Dysania

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Dysania is a feeling of not being able to get out of bed first thing in the morning. Although it’s not officially considered a medical condition, it may be a symptom of fatigue caused by an actual health ailment.

Kummerspeck

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Kummerspeck literally translates to grief bacon and it is used to describe emotional eating. For example, on those days when someone is feeling extremely lonely or sad, they may feel the need to order three pizzas and eat them all without any help.

Paresthesia

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When someone’s arm or foot falls asleep, they experience a sort of tingling sensation on their limb. This feeling is called paresthesia, and often results from someone laying against their arm or foot for too long, causing a decrease in blood flow.

Pizza Saver


US PATENT AND TRADEMARK OFFICE

That tiny round plastic in the middle of a pizza that looks kind of like a tiny table for dolls is called a pizza saver. In 1983, Carmela Vitale patented the invention and it has since been used to prevent pizza boxes from collapsing and squishing the pizza inside.

Petrichor

ENVIROMANTIC/ISTOCK

In 1964, Australian researchers came up with the word Petrichor, which was derived from two Greek words. The first is Petra, which means stone, and the second is ichor, which means blood of the gods. The word refers to the clean aroma resulting from rain.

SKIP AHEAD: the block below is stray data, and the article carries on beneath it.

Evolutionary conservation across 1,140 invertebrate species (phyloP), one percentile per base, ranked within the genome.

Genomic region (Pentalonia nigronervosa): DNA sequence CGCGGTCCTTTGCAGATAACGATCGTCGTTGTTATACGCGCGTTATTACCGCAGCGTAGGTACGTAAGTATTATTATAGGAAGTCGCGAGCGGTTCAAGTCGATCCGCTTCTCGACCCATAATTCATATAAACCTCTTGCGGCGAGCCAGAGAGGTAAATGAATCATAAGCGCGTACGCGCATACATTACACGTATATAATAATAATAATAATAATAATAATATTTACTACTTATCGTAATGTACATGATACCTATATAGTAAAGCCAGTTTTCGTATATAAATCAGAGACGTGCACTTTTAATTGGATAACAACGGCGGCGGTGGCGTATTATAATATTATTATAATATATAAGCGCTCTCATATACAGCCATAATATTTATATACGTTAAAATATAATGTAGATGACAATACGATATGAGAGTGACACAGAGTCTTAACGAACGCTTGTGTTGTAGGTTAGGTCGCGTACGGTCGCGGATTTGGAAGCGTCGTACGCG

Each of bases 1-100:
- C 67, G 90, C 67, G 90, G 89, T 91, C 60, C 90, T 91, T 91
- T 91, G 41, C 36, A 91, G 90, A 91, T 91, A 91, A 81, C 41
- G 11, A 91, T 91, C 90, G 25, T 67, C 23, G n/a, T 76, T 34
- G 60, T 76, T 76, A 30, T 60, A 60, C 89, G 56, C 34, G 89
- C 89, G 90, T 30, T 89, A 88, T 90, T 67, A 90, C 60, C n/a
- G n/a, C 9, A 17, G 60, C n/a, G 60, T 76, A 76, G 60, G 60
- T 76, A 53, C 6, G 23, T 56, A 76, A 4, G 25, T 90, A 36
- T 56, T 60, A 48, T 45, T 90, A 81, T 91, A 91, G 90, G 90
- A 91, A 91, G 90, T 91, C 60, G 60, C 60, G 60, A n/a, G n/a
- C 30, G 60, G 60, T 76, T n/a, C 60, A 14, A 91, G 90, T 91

Tittle

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Ever wondered what the dot on a lower case “i” is called? Well wonder no more because it is called a tittle. The word is also used to describe a small amount or a part of something.

Glabella

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The glabella is the name of the bone under the area that connects the brow ridges. So, naturally, the word is used to describe the smooth area of the forehead between the eyebrows, too.

Souffle Cups

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The small white cups that hold condiments like mayo, ketchup, or mustard at fast food restaurants are called souffle cups. That’s pretty ironic given that they aren’t actually used to hold tiny pieces of souffle.

Keeper

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The last loop on a person’s belt is called a keeper, and it wasn’t just designed for aesthetic purposes. The keeper guarantees that the end of the belt will remain nice and snug instead of flapping around.

Pass